DrumBeat: May 6, 2007

Renewable is not a synonym for sustainable

One of my dad's maxims was "never buy or sell hay." Buying hay might bring in the seeds of weeds we had spent years trying to control; selling hay removed tons of nutrients without replacing it with commensurate manure. Thousands of years of unharvested prairie had built the rich silt loam. The first 75 years of diversified, value-added farming saw mainly livestock and livestock products leave a nearly-level farm, using no commercial fertilizer, yet with ever-increasing yields.

Kuwait oil reserves secret for national security

Kuwait will never disclose the size of its oil reserves for reasons of national security, Oil Minister Sheikh Ali Al-Jarrah Al-Sabah was quoted as saying after Kuwait announced a new oil find. “Kuwait has not and will not disclose the size of its oil reserves,” he told Al-Arabiya Television late on Monday. “The Kuwait people are not concerned with numbers. This is related to national security.”

Industry newsletter Petroleum Intelligence Weekly (PIW) said in January 2006 it had seen internal Kuwaiti records showing reserves were about 48 billion barrels — half the officially stated 99 billion, or some 10 percent of global oil reserves. Kuwait’s former oil minister, Sheikh Ahmad Al-Fahd Al-Sabah, has said that PIW’s report only paints a partial picture while other oil officials said the report was inaccurate. PIW said official public figures do not distinguish between proven, probable and possible reserves. Sheikh Ali told Arabiya that just because some fields were not proven it did not mean there was no oil there but that they were not being used.

Is U.S. Natural Gas Headed Toward Excess Supply?

Several recent analytical studies, sponsored by EPRI, indicate that there is a plausible scenario that gas supplies will increase and that excess gas supplies could emerge over the intermediate-term, perhaps within two years.

Wind Farms May Not Lower Air Pollution, Study Suggests

Making good decisions about wind energy may be difficult, said David J. Policansky, the study director, because negative effects occur locally while benefits are probably regional or national.

Facing Western Diplomatic Pressure, Iran Looks East

When Iran looks west, it faces trade sanctions, political hostility and military threats. So now the vilified government is turning to the east, where energy-hungry Asia is embracing it as a regional partner.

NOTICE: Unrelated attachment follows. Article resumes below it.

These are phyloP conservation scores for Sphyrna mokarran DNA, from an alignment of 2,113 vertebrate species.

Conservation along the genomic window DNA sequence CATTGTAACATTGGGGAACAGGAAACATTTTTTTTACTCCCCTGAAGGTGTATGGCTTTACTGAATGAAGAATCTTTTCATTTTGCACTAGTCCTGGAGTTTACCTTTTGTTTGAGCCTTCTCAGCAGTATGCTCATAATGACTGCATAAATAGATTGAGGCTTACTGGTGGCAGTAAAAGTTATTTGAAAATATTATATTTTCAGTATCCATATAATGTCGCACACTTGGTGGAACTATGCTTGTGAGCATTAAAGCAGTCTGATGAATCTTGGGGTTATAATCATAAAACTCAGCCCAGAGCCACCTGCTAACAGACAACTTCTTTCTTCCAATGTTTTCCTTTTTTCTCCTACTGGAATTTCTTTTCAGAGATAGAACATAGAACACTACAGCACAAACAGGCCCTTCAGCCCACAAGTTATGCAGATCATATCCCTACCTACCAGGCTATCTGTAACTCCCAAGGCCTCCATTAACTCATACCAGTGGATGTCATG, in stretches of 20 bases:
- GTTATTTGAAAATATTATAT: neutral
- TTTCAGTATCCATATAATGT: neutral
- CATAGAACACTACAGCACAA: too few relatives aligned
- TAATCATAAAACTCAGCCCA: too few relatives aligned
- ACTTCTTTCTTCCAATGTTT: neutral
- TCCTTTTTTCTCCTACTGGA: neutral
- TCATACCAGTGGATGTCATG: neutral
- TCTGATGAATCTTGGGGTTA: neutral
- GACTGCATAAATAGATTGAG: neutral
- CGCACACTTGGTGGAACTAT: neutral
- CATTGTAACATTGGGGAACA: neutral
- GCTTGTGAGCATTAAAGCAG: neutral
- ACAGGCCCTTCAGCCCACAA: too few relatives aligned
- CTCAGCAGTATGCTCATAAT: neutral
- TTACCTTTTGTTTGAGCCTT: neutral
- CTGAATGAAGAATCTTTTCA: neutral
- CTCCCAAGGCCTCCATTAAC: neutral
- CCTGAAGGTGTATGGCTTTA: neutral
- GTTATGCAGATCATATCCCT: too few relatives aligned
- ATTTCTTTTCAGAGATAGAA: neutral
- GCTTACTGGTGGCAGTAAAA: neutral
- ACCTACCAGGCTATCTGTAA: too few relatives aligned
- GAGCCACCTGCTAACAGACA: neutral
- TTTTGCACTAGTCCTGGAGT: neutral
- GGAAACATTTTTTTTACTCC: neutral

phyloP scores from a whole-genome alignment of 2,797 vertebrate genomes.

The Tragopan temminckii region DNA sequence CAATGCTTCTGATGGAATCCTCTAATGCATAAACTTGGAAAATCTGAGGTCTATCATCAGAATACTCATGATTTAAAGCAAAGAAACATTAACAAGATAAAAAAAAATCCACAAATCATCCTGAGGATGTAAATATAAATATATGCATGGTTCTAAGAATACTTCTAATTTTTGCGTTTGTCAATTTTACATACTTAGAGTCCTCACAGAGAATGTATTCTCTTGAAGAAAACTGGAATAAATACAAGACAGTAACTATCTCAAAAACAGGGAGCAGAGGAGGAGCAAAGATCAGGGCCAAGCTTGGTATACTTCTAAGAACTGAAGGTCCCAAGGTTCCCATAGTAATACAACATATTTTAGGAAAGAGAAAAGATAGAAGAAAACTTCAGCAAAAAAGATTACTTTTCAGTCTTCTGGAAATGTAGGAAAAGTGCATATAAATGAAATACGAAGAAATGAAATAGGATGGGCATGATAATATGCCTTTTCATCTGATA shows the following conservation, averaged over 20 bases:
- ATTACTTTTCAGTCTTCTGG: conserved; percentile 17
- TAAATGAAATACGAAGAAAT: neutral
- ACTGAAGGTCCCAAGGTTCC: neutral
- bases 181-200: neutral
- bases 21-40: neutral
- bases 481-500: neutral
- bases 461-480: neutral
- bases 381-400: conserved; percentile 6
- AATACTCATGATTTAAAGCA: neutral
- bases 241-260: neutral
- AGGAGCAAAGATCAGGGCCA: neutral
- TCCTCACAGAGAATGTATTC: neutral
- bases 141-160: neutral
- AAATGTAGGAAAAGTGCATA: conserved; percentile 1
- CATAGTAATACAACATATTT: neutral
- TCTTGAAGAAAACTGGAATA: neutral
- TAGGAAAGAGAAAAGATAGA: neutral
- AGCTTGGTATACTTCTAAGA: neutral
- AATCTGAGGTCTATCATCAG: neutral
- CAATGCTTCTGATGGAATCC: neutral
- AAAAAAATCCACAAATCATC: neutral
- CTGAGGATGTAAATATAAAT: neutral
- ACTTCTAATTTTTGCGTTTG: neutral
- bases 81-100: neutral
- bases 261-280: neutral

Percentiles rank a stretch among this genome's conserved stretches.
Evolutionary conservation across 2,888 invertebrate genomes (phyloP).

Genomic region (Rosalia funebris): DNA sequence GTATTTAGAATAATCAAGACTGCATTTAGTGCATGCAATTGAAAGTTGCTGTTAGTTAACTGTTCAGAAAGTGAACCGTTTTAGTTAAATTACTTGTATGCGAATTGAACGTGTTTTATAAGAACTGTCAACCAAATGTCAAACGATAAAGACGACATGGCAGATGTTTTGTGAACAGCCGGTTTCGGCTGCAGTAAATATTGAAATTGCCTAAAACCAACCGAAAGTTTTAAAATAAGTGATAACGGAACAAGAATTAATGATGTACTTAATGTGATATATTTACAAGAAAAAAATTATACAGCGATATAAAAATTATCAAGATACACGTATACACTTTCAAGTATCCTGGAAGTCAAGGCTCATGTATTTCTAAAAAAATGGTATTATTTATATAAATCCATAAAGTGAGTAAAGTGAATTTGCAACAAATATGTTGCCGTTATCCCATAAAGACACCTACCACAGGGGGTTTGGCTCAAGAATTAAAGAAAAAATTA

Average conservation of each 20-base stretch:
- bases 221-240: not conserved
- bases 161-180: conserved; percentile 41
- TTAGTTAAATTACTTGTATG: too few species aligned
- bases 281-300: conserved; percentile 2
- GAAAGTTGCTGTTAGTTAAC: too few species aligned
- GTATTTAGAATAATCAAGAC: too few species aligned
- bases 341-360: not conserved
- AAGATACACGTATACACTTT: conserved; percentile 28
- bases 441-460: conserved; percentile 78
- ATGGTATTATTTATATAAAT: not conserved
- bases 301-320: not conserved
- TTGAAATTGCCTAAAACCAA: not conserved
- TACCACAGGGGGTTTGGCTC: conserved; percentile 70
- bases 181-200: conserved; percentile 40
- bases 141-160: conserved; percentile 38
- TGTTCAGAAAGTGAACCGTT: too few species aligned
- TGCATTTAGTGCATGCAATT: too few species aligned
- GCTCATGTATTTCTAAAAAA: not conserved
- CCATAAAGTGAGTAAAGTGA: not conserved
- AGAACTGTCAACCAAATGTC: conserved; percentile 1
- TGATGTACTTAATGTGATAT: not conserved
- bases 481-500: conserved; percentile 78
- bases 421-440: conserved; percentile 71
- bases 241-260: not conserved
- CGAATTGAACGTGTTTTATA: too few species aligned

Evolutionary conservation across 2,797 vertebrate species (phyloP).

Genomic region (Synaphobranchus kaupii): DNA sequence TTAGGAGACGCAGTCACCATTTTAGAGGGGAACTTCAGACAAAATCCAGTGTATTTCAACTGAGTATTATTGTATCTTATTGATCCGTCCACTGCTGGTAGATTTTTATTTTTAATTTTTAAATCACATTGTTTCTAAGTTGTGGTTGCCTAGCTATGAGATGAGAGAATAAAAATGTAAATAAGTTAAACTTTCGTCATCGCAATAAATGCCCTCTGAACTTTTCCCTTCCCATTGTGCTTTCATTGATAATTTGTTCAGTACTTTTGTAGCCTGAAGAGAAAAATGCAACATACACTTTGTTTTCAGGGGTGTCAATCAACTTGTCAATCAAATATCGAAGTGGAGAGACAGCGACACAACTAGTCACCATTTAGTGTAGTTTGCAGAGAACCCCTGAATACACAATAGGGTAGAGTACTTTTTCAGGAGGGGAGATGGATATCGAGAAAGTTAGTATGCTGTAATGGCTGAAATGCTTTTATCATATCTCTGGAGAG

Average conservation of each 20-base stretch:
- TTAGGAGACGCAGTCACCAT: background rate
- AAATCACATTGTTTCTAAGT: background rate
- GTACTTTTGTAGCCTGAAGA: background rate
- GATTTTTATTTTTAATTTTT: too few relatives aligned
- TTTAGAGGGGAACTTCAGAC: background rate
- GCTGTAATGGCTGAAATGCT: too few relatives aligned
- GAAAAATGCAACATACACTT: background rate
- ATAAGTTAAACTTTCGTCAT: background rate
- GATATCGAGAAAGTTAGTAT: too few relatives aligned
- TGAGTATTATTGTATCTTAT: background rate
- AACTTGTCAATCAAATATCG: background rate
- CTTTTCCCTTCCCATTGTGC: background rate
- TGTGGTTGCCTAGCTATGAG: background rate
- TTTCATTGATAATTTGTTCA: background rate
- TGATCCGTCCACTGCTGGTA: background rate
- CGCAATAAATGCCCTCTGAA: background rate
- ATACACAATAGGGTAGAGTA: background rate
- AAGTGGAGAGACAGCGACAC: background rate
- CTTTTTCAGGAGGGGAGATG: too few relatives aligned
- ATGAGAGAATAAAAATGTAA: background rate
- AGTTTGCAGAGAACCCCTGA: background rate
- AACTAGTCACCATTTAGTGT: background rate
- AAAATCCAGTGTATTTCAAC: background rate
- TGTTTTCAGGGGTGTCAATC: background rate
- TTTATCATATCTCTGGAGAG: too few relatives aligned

The (Not So) Eagerly Modern Saudi

SAUDI ARABIA, home of Islam’s holiest sites, flush with oil revenue, and increasingly the most influential player among Arab countries, has long resisted changing its ultratraditional ways. Now the intrusions of global economics and technology have begun to challenge some traditions in ways that the country’s idealists could not. And the strain that this is causing is showing in the form of surprisingly open debate about how much Saudis really want to modernize.

Dave Cohen: The Call on OPEC?

An earlier column, Decline Rates and Non-OPEC Supply, investigated a likely peak (or plateau) in oil supplied by nations outside the Organization of Petroleum Exporting Countries (OPEC) by 2010. The "call on OPEC" to satisfy growing world oil demand must inevitably increase thereafter. Will OPEC answer the call? The people running OPEC are businessmen. They will answer the call only if there is a financial incentive to do so.

Big Oil in Tiny Cambodia: The Burden of New Wealth

Still clawing its way out of the ruins of its brutal past, Cambodia has come face to face with an extraordinary new future: It seems to have struck oil.

Accidental Sustainability and Why We Can't Sustain It

For those of you who haven't heard yet, a portion of a highly trafficked freeway interchange in the San Francisco Bay Area collapsed early yesterday morning when a gasoline tanker lost control and exploded. The flames apparently reached temperatures nearing 3000F degrees, and a structure we ordinarily trust to be quite stable turned from an overpass into an asphalt waterslide.

Iran gas oil price hike rejected

Iran's parliament on Sunday voted against a government proposal of gas oil used as diesel fuel for trucks and for heating homes, official media reported on Sunday.

Refined oil and gas products are heavily-subsidised in resource-rich Iran, encouraging consumption as well as draining state coffers, but raising prices is politically sensitive as the country struggles with high inflation and unemployment.